The news industry has a trust problem.
In the UK only 43% of people believe the news media can be trusted, according to the latest Reuters Digital News Report, down from 50% in 2016.
That has prompted a lot of soul-searching by the publishers, who are justifiably worried that a lack of trust lessens their ability to speak truth to power. That fall in trust can partly be attributed to the particularly polarising campaigns around Brexit and the US election and their aftermath, which has seen ‘the media’ often cast as the enemy of the people.
And much of that antipathy can be summed up by one now-ubiquitous phrase: ‘Fake news’. Barely a day passes without at least one publication, no matter its pedigree, facing accusations of being fake news.
But how exactly did a term that barely existed a year ago come to exert such a toll?
Towards the middle of 2016 Facebook had snatched the reins of news distribution from publishers. But a number of missteps on its part – chiefly the replacement of human curators of its trending stories by bots – created an environment in which highly partisan content got shared most often, no matter its source.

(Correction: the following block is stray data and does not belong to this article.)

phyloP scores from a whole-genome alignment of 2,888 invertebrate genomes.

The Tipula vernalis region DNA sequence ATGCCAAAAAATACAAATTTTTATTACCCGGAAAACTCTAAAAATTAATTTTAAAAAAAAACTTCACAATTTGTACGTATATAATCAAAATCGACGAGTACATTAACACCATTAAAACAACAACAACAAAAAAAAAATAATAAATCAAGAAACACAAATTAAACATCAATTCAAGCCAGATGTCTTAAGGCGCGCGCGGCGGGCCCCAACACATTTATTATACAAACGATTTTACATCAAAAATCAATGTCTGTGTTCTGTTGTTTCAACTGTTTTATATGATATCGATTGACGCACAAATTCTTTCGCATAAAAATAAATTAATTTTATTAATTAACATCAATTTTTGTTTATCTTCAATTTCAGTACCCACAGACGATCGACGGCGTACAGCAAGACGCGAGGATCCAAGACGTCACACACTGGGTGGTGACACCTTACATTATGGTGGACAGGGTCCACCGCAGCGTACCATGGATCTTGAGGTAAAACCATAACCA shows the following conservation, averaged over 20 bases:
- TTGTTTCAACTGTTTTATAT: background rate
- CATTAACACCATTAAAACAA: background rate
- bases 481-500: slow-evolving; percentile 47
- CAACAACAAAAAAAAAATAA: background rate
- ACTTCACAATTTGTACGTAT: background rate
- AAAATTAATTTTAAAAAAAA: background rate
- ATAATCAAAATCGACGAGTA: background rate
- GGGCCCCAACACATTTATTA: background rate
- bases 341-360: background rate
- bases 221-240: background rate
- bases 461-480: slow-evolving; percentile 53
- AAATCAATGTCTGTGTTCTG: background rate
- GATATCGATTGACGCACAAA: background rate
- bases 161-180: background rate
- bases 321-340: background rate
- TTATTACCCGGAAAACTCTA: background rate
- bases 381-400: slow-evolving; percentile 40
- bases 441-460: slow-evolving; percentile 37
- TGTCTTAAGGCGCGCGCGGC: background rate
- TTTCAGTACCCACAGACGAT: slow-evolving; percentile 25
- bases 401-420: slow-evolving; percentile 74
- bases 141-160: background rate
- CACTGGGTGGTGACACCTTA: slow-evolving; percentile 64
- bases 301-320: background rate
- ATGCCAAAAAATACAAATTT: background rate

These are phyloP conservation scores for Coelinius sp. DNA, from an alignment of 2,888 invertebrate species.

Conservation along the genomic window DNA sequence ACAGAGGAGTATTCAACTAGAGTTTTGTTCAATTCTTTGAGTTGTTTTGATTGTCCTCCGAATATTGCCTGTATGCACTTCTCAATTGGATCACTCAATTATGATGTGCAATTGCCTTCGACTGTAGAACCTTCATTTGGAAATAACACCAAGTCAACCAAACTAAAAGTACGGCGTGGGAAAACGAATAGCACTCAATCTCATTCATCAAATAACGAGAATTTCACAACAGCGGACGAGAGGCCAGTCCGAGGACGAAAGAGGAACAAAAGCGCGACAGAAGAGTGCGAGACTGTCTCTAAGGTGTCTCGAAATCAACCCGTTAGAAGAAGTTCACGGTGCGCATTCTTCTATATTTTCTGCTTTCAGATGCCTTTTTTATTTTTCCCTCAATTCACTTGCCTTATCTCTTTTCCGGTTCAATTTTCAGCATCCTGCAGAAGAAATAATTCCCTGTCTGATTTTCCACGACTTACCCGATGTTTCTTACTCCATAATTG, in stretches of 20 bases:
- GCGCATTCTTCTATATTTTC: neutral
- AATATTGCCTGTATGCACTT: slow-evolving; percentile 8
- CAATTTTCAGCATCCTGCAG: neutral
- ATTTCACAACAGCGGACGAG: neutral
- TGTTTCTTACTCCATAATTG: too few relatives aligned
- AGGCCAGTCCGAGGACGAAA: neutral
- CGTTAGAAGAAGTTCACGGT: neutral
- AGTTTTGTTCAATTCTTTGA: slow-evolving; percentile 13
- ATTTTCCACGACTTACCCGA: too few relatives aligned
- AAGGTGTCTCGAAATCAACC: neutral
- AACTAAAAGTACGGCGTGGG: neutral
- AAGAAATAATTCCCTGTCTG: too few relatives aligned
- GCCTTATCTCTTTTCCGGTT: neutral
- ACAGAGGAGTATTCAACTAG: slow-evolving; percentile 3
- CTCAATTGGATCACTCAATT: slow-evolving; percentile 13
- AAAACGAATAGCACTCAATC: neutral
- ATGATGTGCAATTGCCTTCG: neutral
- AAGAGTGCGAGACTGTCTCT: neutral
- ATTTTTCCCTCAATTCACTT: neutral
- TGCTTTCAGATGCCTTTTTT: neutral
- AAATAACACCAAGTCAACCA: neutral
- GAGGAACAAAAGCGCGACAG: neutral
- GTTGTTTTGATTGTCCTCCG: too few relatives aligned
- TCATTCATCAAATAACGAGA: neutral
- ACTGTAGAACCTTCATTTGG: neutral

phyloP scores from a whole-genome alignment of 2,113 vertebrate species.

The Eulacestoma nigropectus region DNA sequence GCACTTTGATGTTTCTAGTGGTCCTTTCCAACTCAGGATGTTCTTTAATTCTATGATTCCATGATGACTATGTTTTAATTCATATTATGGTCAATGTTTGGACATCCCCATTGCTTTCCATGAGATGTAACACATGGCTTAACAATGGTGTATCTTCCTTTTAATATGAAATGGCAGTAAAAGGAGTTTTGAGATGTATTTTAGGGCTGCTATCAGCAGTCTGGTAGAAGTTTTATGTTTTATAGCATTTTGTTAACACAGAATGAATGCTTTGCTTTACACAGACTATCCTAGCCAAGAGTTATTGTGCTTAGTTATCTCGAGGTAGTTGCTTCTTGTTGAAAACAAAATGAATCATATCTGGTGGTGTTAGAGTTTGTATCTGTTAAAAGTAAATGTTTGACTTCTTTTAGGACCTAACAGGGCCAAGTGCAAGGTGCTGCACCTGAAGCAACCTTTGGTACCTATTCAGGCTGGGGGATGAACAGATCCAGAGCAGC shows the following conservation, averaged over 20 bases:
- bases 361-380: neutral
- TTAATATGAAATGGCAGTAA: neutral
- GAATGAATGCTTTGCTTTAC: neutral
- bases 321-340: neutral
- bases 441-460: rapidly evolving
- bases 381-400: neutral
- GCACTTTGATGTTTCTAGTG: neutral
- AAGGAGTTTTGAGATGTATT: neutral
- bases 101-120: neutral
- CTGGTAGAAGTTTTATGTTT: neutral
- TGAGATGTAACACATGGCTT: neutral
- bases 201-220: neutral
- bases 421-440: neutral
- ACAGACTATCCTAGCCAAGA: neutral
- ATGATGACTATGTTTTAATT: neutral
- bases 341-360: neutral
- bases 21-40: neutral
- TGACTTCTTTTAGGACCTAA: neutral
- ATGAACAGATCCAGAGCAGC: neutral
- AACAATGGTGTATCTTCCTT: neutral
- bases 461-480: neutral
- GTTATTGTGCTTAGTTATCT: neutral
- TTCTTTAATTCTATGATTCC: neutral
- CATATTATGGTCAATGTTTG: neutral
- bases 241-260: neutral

Infamously, a handful of Facebook savvy graduates in Georgia deliberately took advantage of this to create highly partisan, demonstrably fake stories that drove traffic to their sites from Facebook, purely to generate advertising revenue.
Publishers reporting on this started using ‘fake news’ as a term to describe the deliberate spreading of that misinformation in an attempt to game Facebook’s algorithms for traffic. Then, in November, a radical semantic shift occurred.
In the aftermath of Trump’s victory, partly attributed to the anti-media platform on which he ran, searches for ‘fake news’ ballooned. Politicians in the US and UK found a handy catch-all term they could use to dismiss any negative coverage.
Even as the term entered the public consciousness with the meaning of ‘biased coverage’, publishers continued to use the term with its original definition of ‘deliberate misinformation’, increasing public awareness of the term itself, but not the nuances behind it.
Quite apart from the confusion that created, there’s evidence that the widespread use of the term is exacerbating a loss of trust in all news publishers, in part because of a quirk of digital publishing: News served through search and social looks largely the same, so it’s difficult for audiences to differentiate legitimate publishers from the rest of the news feed, and so cries of ‘fake news’ hit them as hard as the Facebook traffic-gamers.
So it’s time that publishers stop using the term ‘fake news’. Whatever its origin, it now gives the powerful an easy way to appeal to the public’s mistrust of the press, and to dismiss the publications meant to hold them to account.